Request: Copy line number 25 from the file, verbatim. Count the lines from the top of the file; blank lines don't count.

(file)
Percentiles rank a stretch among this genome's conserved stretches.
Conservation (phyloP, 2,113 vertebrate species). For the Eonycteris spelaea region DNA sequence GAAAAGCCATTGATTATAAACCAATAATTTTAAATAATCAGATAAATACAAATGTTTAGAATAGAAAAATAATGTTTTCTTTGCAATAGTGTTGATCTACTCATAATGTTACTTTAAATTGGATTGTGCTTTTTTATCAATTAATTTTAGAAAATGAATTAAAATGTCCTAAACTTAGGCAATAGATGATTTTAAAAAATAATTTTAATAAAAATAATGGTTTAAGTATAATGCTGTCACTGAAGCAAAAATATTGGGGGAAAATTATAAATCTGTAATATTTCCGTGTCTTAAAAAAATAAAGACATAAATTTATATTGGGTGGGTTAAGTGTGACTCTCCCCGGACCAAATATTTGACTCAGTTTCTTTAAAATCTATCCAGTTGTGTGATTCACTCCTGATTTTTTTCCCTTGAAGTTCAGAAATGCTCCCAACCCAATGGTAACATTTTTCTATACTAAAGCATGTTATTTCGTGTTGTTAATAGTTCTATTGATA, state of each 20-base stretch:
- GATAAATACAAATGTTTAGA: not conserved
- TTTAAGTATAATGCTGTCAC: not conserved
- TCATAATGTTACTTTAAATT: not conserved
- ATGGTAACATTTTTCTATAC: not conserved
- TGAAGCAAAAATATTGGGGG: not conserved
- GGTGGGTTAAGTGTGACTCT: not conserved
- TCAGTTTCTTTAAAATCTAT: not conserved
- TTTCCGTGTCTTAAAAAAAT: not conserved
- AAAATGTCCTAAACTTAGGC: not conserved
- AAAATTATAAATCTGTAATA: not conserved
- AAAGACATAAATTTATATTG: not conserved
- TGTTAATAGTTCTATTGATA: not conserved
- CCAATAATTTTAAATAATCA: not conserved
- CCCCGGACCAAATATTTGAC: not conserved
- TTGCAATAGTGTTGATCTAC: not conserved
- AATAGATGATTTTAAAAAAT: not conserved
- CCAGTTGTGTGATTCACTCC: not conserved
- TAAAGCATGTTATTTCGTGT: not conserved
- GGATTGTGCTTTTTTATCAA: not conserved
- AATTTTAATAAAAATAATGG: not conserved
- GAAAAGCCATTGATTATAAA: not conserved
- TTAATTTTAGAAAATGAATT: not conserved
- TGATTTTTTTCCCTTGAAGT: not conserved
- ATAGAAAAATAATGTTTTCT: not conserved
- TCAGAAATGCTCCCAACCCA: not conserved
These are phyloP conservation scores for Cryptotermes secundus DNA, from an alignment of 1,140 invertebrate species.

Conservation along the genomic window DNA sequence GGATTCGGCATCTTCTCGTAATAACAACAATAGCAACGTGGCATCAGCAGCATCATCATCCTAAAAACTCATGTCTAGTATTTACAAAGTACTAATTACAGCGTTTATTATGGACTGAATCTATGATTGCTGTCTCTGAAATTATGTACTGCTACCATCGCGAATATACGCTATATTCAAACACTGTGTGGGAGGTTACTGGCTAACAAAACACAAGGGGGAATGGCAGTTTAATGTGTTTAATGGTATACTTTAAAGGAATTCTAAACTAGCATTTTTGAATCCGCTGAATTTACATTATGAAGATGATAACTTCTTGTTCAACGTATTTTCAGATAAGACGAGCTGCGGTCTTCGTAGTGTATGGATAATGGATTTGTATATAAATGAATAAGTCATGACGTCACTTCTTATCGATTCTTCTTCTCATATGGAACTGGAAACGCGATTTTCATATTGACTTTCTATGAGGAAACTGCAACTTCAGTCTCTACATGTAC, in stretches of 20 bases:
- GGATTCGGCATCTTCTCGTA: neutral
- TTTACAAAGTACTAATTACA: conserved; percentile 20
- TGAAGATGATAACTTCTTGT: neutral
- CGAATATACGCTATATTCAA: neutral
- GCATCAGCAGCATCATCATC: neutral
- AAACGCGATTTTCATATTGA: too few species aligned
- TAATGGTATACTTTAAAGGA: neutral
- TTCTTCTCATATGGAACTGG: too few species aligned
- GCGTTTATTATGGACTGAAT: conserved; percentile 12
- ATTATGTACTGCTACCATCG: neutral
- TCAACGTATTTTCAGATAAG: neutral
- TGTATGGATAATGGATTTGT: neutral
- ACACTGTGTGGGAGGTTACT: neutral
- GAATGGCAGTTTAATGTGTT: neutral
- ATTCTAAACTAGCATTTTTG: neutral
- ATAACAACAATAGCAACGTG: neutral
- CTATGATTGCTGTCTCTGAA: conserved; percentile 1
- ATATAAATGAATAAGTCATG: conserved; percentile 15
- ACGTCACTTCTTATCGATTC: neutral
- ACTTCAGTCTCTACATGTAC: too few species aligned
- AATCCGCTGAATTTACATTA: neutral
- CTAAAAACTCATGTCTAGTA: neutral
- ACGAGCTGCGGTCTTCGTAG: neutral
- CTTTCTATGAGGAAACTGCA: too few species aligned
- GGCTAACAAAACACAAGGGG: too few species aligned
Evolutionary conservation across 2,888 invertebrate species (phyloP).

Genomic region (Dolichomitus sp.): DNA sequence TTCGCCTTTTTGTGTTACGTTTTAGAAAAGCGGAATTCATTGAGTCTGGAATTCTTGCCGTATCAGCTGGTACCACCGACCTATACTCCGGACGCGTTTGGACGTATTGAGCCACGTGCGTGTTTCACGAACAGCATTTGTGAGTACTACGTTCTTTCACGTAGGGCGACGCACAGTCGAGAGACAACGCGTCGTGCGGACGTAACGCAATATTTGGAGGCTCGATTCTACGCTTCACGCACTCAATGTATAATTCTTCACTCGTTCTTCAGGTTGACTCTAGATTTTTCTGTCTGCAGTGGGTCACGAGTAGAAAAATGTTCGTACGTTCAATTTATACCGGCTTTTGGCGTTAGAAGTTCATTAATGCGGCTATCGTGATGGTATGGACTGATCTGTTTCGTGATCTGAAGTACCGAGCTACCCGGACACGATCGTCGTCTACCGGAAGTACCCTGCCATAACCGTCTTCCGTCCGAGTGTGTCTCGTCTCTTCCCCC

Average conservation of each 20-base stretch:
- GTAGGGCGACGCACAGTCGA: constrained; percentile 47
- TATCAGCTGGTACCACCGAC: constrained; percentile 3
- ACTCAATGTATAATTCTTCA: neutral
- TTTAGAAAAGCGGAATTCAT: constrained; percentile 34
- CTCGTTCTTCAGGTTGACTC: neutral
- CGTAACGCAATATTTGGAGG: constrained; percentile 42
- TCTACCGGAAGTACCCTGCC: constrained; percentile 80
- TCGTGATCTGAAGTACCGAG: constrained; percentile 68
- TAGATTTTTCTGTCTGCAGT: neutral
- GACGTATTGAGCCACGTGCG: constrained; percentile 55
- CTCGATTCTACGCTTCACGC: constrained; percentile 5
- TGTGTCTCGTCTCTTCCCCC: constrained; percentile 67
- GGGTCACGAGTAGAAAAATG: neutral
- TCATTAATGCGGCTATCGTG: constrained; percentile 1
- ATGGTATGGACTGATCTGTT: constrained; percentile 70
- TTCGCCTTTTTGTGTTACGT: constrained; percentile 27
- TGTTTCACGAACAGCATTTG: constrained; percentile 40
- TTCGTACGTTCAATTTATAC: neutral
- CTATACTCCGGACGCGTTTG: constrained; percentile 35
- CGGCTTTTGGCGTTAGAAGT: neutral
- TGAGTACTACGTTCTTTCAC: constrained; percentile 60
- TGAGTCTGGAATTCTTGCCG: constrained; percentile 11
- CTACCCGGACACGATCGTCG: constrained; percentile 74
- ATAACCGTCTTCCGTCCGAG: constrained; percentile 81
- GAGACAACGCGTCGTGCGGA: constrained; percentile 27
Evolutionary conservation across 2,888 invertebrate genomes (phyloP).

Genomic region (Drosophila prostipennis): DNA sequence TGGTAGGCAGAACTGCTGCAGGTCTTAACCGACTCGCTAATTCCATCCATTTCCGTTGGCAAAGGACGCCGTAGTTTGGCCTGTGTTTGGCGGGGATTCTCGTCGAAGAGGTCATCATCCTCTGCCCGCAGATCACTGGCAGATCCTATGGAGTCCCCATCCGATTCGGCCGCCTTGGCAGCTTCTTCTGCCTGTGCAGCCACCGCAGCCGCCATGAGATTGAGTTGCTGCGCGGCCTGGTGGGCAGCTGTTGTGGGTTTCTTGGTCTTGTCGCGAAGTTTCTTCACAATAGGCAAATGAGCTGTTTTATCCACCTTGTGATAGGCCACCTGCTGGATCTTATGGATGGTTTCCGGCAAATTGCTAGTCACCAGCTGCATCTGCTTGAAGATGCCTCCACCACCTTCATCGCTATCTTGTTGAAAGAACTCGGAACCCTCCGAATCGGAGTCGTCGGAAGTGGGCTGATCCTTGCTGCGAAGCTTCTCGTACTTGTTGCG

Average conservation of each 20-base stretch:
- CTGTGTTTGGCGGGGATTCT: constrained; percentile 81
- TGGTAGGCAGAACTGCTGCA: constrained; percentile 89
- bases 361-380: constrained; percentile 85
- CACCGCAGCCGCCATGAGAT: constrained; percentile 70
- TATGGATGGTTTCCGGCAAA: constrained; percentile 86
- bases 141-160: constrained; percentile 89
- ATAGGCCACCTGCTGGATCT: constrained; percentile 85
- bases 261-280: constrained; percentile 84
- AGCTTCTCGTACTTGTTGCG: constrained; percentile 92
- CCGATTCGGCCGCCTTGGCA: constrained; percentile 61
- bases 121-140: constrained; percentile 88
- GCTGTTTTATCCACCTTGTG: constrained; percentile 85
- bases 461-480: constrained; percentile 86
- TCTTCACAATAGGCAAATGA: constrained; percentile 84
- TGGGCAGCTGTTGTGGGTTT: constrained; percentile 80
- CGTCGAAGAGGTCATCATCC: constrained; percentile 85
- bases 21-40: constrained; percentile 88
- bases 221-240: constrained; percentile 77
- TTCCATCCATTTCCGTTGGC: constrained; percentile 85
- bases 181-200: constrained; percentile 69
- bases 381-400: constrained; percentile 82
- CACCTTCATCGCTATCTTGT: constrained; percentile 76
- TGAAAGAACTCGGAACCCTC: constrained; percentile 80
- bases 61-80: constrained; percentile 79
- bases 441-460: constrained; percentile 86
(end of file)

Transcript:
- TGATTTTTTTCCCTTGAAGT: not conserved